The prize model does indeed have a long, rich history. In 1714, Britain offered a prize of £20,000 — nearly $4.5 million today — to anyone who could invent a way to accurately determine a ship’s longitude. That prompted John Harrison to create the marine chronometer, an invaluable tool of seafaring navigation. In 1795, the French government created a sizable prize for the inventor of a way to preserve food, because provisions for Napoleon’s armies were spoiling in transit. So Nicolas Appert devised a technique for canning food. In 1919, Raymond Orteig, a New York hotelier, announced a $25,000 prize — more than $300,000 today — for the first person to fly nonstop between New York and Paris. In 1927, Charles Lindbergh picked up that prize, opening the door to transoceanic air travel.
Those contests point to the power of incentive prizes to attract ideas and skills from unlikely sources. Harrison was a watchmaker, not an astronomer or scientist. Appert owned a candy shop in Paris. Lindbergh was not a leading aviator of his day; he was a 25-year-old pilot of mail-delivery planes.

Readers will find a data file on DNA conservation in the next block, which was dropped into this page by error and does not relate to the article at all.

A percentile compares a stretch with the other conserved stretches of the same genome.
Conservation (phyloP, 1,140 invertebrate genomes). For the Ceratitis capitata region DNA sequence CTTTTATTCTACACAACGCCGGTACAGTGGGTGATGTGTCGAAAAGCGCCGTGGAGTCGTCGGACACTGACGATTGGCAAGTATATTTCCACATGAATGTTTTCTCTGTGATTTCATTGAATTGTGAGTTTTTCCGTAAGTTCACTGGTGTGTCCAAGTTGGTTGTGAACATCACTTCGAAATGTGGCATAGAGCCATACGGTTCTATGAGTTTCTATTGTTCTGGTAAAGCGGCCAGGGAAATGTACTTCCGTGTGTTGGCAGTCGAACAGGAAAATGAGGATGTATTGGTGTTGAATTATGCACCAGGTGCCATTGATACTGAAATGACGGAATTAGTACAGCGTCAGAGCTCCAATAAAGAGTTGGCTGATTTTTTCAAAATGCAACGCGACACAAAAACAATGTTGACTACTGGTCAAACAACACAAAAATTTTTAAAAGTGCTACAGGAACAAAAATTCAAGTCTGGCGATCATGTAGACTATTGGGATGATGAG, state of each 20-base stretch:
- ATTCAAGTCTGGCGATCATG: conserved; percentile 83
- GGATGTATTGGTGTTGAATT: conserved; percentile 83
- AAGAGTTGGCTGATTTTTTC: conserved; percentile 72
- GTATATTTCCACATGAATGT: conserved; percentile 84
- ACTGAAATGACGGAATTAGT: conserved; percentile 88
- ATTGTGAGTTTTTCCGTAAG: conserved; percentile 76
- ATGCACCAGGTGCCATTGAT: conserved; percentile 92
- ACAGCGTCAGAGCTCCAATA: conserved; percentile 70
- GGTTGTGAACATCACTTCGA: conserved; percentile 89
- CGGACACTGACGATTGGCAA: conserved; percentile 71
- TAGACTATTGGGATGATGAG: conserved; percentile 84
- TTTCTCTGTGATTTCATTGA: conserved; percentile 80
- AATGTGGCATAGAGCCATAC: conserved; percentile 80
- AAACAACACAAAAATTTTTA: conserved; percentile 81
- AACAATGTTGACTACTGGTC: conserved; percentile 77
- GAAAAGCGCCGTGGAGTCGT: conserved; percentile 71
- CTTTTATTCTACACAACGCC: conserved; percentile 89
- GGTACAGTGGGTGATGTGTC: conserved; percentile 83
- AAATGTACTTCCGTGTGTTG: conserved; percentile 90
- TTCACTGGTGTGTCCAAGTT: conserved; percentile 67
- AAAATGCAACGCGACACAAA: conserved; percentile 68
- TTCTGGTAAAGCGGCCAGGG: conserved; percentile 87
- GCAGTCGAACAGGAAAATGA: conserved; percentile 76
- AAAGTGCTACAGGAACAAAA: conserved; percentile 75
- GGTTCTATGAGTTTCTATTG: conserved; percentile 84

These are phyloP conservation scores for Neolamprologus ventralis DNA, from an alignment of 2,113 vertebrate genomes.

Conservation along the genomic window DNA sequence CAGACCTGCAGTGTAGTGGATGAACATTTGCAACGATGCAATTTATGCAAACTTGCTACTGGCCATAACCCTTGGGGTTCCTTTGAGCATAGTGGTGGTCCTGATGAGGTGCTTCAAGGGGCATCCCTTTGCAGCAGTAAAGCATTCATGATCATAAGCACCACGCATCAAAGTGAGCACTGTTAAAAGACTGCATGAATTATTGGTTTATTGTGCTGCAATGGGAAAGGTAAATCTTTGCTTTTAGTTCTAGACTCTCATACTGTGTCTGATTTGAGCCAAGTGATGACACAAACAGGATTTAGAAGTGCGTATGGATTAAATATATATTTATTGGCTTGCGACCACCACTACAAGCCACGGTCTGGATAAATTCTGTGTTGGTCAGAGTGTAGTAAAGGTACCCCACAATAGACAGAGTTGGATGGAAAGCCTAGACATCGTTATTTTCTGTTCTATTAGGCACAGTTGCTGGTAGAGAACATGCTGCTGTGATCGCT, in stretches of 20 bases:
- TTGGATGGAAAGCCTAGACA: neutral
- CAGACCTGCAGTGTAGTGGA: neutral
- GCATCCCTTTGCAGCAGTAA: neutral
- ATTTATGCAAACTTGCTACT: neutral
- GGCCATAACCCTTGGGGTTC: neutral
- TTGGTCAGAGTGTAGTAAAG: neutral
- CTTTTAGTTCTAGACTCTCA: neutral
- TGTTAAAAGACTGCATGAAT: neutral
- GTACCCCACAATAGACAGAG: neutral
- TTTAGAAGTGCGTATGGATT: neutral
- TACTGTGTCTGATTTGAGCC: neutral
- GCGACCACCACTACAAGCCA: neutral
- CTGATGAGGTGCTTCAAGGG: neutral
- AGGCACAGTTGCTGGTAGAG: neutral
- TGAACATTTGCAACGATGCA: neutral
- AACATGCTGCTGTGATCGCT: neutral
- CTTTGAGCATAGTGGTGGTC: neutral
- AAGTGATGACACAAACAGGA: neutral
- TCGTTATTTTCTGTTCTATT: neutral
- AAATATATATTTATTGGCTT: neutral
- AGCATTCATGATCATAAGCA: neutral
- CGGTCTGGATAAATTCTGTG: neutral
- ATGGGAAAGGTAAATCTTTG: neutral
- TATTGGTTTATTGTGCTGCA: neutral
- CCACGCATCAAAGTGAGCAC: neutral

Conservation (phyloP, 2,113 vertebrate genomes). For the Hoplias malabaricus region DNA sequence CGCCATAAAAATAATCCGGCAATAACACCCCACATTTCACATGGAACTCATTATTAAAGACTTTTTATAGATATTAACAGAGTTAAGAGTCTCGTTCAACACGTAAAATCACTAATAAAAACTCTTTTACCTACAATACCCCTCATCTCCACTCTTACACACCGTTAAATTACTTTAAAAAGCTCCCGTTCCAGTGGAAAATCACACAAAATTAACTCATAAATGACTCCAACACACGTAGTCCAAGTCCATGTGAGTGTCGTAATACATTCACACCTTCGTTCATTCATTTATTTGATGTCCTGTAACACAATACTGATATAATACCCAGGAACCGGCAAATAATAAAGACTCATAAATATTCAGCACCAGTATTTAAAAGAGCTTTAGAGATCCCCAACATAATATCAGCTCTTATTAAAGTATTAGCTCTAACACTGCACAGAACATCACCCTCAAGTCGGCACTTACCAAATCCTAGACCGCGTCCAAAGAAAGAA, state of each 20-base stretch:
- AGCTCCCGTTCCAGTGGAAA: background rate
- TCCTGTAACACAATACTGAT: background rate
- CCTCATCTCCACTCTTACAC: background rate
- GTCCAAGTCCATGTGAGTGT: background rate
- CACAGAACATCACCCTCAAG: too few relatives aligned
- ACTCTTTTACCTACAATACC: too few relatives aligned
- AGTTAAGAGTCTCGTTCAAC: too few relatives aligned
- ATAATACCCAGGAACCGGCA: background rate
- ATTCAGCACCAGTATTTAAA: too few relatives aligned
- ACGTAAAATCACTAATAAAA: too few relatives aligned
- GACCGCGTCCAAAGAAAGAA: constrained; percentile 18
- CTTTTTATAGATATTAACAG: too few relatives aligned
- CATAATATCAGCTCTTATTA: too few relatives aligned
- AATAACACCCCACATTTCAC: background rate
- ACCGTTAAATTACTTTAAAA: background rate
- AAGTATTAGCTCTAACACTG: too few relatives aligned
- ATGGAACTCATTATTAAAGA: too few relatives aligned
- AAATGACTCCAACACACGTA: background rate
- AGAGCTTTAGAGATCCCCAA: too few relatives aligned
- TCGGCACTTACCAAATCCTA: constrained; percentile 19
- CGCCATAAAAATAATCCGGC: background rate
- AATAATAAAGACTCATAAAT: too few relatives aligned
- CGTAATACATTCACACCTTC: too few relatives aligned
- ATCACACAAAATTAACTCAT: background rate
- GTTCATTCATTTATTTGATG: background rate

Today’s prize sponsors are hoping that their contests can encourage bright outsiders to generate breakthrough ideas. Dr. Richard Merkin, chief executive of the Heritage Provider Network, said he would like to see his $3 million prize lure experts in Internet software, as well as nanotechnologists and astrophysicists. “We want to bring in brilliant people not necessarily steeped in health care, but steeped in data analysis,” Dr. Merkin says.
The contest will run for two years. Once the ability to predict which patients are most at risk for hospital admission is improved, the knowledge can be used to tailor treatment to at-risk patients, he says, often those with chronic conditions . The idea is to help them stay out of hospitals, where care is most costly. Studies estimate that at least $30 billion is spent in America each year on avoidable hospital admissions.
“If this works, a lot of the money that goes for hospital care could go for other things, like cures,” Dr. Merkin says.
Privacy is a challenge in handling large data sets that include personal information, even when names and other identifying details have been stripped off. Netflix ran into that problem after it paid $1 million in 2009 to a team of computing wizards that most improved its online movie recommendations.